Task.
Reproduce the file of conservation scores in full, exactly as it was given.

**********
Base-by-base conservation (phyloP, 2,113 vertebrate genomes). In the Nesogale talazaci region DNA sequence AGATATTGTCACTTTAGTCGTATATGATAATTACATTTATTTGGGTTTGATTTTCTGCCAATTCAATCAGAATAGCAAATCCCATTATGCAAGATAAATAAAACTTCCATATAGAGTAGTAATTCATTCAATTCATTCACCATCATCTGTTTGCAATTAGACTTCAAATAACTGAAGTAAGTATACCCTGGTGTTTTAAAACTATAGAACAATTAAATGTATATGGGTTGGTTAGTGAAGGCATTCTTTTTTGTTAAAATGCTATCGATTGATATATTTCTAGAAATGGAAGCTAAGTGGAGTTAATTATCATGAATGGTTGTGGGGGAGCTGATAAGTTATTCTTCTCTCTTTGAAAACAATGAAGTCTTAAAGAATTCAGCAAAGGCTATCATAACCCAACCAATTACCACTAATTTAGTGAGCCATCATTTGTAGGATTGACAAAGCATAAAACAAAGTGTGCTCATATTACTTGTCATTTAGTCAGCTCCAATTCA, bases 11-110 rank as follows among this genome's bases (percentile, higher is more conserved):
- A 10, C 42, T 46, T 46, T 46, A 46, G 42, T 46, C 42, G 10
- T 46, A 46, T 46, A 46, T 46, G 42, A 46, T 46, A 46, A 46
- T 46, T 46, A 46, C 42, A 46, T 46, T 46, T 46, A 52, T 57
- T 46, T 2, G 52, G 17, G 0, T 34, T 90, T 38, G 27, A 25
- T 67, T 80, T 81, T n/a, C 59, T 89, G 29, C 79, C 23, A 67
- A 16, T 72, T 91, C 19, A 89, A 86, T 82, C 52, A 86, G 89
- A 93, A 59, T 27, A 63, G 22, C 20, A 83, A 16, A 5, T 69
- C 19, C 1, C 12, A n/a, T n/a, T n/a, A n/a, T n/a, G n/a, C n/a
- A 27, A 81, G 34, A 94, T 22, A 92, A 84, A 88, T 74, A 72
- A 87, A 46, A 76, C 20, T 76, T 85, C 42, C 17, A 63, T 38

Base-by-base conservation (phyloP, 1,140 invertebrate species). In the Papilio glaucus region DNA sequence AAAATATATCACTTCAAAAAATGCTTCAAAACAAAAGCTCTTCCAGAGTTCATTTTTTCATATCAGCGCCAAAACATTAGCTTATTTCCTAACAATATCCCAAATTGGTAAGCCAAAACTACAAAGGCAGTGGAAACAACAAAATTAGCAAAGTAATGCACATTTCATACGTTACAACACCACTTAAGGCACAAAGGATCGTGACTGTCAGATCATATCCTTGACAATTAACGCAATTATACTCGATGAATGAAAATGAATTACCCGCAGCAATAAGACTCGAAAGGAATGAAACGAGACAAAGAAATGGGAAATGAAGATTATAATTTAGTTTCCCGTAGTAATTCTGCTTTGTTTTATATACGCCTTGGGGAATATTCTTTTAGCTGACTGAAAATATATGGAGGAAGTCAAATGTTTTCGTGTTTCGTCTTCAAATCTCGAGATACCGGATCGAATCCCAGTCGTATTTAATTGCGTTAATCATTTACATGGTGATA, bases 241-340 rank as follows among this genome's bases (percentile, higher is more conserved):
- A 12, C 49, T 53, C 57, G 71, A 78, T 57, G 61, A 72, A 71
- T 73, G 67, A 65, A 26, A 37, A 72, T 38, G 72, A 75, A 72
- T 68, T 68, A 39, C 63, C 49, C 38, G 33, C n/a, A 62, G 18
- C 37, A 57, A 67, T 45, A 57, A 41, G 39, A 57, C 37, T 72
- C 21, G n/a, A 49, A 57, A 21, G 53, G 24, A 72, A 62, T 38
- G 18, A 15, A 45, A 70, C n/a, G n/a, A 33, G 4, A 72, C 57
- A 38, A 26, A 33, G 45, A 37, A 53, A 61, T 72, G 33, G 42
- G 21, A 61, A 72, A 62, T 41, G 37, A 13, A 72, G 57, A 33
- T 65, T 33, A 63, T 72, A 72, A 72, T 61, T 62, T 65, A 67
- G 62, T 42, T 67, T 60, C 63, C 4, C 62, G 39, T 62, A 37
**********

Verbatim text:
Base-by-base conservation (phyloP, 2,113 vertebrate genomes). In the Nesogale talazaci region DNA sequence AGATATTGTCACTTTAGTCGTATATGATAATTACATTTATTTGGGTTTGATTTTCTGCCAATTCAATCAGAATAGCAAATCCCATTATGCAAGATAAATAAAACTTCCATATAGAGTAGTAATTCATTCAATTCATTCACCATCATCTGTTTGCAATTAGACTTCAAATAACTGAAGTAAGTATACCCTGGTGTTTTAAAACTATAGAACAATTAAATGTATATGGGTTGGTTAGTGAAGGCATTCTTTTTTGTTAAAATGCTATCGATTGATATATTTCTAGAAATGGAAGCTAAGTGGAGTTAATTATCATGAATGGTTGTGGGGGAGCTGATAAGTTATTCTTCTCTCTTTGAAAACAATGAAGTCTTAAAGAATTCAGCAAAGGCTATCATAACCCAACCAATTACCACTAATTTAGTGAGCCATCATTTGTAGGATTGACAAAGCATAAAACAAAGTGTGCTCATATTACTTGTCATTTAGTCAGCTCCAATTCA, bases 11-110 rank as follows among this genome's bases (percentile, higher is more conserved):
- A 10, C 42, T 46, T 46, T 46, A 46, G 42, T 46, C 42, G 10
- T 46, A 46, T 46, A 46, T 46, G 42, A 46, T 46, A 46, A 46
- T 46, T 46, A 46, C 42, A 46, T 46, T 46, T 46, A 52, T 57
- T 46, T 2, G 52, G 17, G 0, T 34, T 90, T 38, G 27, A 25
- T 67, T 80, T 81, T n/a, C 59, T 89, G 29, C 79, C 23, A 67
- A 16, T 72, T 91, C 19, A 89, A 86, T 82, C 52, A 86, G 89
- A 93, A 59, T 27, A 63, G 22, C 20, A 83, A 16, A 5, T 69
- C 19, C 1, C 12, A n/a, T n/a, T n/a, A n/a, T n/a, G n/a, C n/a
- A 27, A 81, G 34, A 94, T 22, A 92, A 84, A 88, T 74, A 72
- A 87, A 46, A 76, C 20, T 76, T 85, C 42, C 17, A 63, T 38

Base-by-base conservation (phyloP, 1,140 invertebrate species). In the Papilio glaucus region DNA sequence AAAATATATCACTTCAAAAAATGCTTCAAAACAAAAGCTCTTCCAGAGTTCATTTTTTCATATCAGCGCCAAAACATTAGCTTATTTCCTAACAATATCCCAAATTGGTAAGCCAAAACTACAAAGGCAGTGGAAACAACAAAATTAGCAAAGTAATGCACATTTCATACGTTACAACACCACTTAAGGCACAAAGGATCGTGACTGTCAGATCATATCCTTGACAATTAACGCAATTATACTCGATGAATGAAAATGAATTACCCGCAGCAATAAGACTCGAAAGGAATGAAACGAGACAAAGAAATGGGAAATGAAGATTATAATTTAGTTTCCCGTAGTAATTCTGCTTTGTTTTATATACGCCTTGGGGAATATTCTTTTAGCTGACTGAAAATATATGGAGGAAGTCAAATGTTTTCGTGTTTCGTCTTCAAATCTCGAGATACCGGATCGAATCCCAGTCGTATTTAATTGCGTTAATCATTTACATGGTGATA, bases 241-340 rank as follows among this genome's bases (percentile, higher is more conserved):
- A 12, C 49, T 53, C 57, G 71, A 78, T 57, G 61, A 72, A 71
- T 73, G 67, A 65, A 26, A 37, A 72, T 38, G 72, A 75, A 72
- T 68, T 68, A 39, C 63, C 49, C 38, G 33, C n/a, A 62, G 18
- C 37, A 57, A 67, T 45, A 57, A 41, G 39, A 57, C 37, T 72
- C 21, G n/a, A 49, A 57, A 21, G 53, G 24, A 72, A 62, T 38
- G 18, A 15, A 45, A 70, C n/a, G n/a, A 33, G 4, A 72, C 57
- A 38, A 26, A 33, G 45, A 37, A 53, A 61, T 72, G 33, G 42
- G 21, A 61, A 72, A 62, T 41, G 37, A 13, A 72, G 57, A 33
- T 65, T 33, A 63, T 72, A 72, A 72, T 61, T 62, T 65, A 67
- G 62, T 42, T 67, T 60, C 63, C 4, C 62, G 39, T 62, A 37